George R. Cowan's Confederate Military Record

George R. Cowan (1837–1904)

George R. Cowan represented Russell and Buchanan counties at the Convention of 1867–1868. The son of a General Assembly member, Cowan served with Confederate forces during the American Civil War (1861–1865) until wounds led to an 1862 furlough. On the first day of 1863 he was elected Russell County's clerk and held the position until 1869. In 1867 he earned one of three spots as a delegate for the convention that would write a new state constitution. Described as "unreconstructed," he voted with the Conservatives on key issues, such as opposing the racial integration of public schools and challenging efforts to disfranchise white Virginians who had supported secession or the Confederacy. Cowan did not vote to adopt the new constitution, but along with other Conservatives did sign a public address protesting most of its provisions. By 1894 he had moved to the Oklahoma Territory and by 1904 was living in Colorado Springs, Colorado, where he died. MORE...

 

George Rutledge Cowan was born on September 22, 1837, in Lebanon, Russell County, and was the son of Mary Gilmore Cowan and George Cowan, a prosperous farmer who served several terms in the House of Delegates and the Senate of Virginia. Little is known of Cowan's early life. He probably attended local schools.

On May 2, 1861, Cowan enlisted as a private in the New Garden Fearnots, later organized as Company I of the 37th Regiment Virginia Infantry. Four of his brothers also served in the unit, one as captain. In June the regiment departed for northwestern Virginia to join Brigadier General Robert S. Garnett's command. While skirmishing at Laurel Hill, Cowan's company learned of the defeat of Confederate forces at Rich Mountain and joined in the general retreat. By July 20 his unit had escaped to safety at Monterey. The regiment fought in Robert E. Lee's failed Cheat Mountain campaign in September. The 37th Regiment was then attached to Thomas J. "Stonewall" Jackson's command, and late in March 1862 Cowan was wounded in the hip in the fighting at Winchester. During the Shenandoah Valley Campaign he fought at Kernstown, where one of his brothers was mortally wounded. After receiving a severe wound at Cedar Mountain on August 9, 1862, Cowan was placed on furlough and returned home.

On January 1, 1863, Cowan won election as clerk of Russell County and served in that capacity until 1869. In his application for a special presidential pardon in August 1865, he cited both his work as county clerk and a very brief stint as tax assessor but made no mention of his service in the Confederate army. Cowan married Sarah E. Fuller on June 12, 1866. They had seven daughters and three sons before her death from consumption (probably tuberculosis) on August 16, 1888.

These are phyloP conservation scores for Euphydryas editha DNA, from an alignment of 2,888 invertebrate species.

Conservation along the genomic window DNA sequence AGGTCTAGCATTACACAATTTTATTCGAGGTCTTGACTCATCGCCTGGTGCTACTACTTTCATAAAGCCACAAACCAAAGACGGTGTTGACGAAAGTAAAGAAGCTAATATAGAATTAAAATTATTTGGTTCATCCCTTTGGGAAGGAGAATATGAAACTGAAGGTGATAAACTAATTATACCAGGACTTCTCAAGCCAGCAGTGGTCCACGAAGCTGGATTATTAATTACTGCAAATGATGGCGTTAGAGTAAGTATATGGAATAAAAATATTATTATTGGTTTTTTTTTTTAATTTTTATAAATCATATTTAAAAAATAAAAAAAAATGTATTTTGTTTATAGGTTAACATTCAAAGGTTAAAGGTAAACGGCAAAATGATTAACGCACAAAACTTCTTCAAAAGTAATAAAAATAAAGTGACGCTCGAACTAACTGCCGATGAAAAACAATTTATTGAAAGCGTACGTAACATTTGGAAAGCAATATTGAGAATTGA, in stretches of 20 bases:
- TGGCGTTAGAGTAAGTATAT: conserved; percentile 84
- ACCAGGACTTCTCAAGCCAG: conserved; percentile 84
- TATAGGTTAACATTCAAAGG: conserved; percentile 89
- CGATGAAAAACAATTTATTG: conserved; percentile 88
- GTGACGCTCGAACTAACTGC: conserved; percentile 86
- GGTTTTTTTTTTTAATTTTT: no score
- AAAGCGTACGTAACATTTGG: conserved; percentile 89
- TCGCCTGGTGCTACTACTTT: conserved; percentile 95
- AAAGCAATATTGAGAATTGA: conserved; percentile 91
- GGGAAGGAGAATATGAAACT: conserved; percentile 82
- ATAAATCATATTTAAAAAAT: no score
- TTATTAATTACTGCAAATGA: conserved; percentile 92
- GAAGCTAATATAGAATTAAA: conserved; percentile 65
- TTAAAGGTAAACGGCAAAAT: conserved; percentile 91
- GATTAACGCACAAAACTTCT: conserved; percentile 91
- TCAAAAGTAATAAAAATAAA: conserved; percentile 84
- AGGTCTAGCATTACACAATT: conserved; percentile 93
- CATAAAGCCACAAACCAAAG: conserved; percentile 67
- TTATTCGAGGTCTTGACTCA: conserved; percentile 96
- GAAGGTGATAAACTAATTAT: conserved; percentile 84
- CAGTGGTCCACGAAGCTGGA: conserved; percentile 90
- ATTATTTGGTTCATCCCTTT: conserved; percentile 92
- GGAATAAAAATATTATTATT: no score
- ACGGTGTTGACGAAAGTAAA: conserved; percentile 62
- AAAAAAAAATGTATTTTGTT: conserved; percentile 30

In a referendum held on October 22, 1867, Russell County by a large majority and Buchanan County by a narrow margin approved holding a convention to draft a new state constitution. Cowan placed second in a field of five candidates in Russell County, and in Buchanan County he easily led a three-candidate field to win an overall majority and the convention seat representing the two counties. Appointed to the Committee on Taxation and Finance and to the Committee on Prisons and the Prevention and Punishment of Crime, he did not speak formally on the floor of the convention that met in Richmond from December 3, 1867 to April 17, 1868.

Characterized by the commander of Military District Number One as an "unreconstructed" "Original Secessionist," Cowan aligned consistently with Conservatives on key roll-call votes. He did not support John C. Underwood for convention president and voted with a minority who sought an investigation of his conduct in that office. Cowan opposed racial integration of public schools and voted against efforts to disfranchise white Virginians who had supported secession or the Confederacy and also against the so-called test oath that would have prevented all such men from holding office. He did not vote on the adoption of the new constitution but with twenty-eight other Conservatives signed a public address protesting most of its provisions.

During and after the Civil War, Cowan acquired several tracts of land, and when he returned home from the convention he resumed buying and selling various properties. In 1888 he paid taxes on 968 acres that he owned outright, and by 1891 he had added another 105 acres to his holdings. Cowan was still residing in Russell County in July 1893, but by the next year he had sold all but 143 acres and moved west. In April 1894 he was living in Orlando, Logan County, Oklahoma Territory, where he resumed farming. Cowan remained in that county until at least August 24, 1898, and probably until August 1903, when he traveled to Colorado Springs, Colorado, to arrange for the burial of his youngest daughter. By 1904 Cowan had moved to Colorado Springs. He lived with another daughter, a schoolteacher, before moving into his own residence. Cowan died of recurrent skin cancer on October 14, 1904. He was buried beside his youngest daughter in Evergreen Cemetery in Colorado Springs.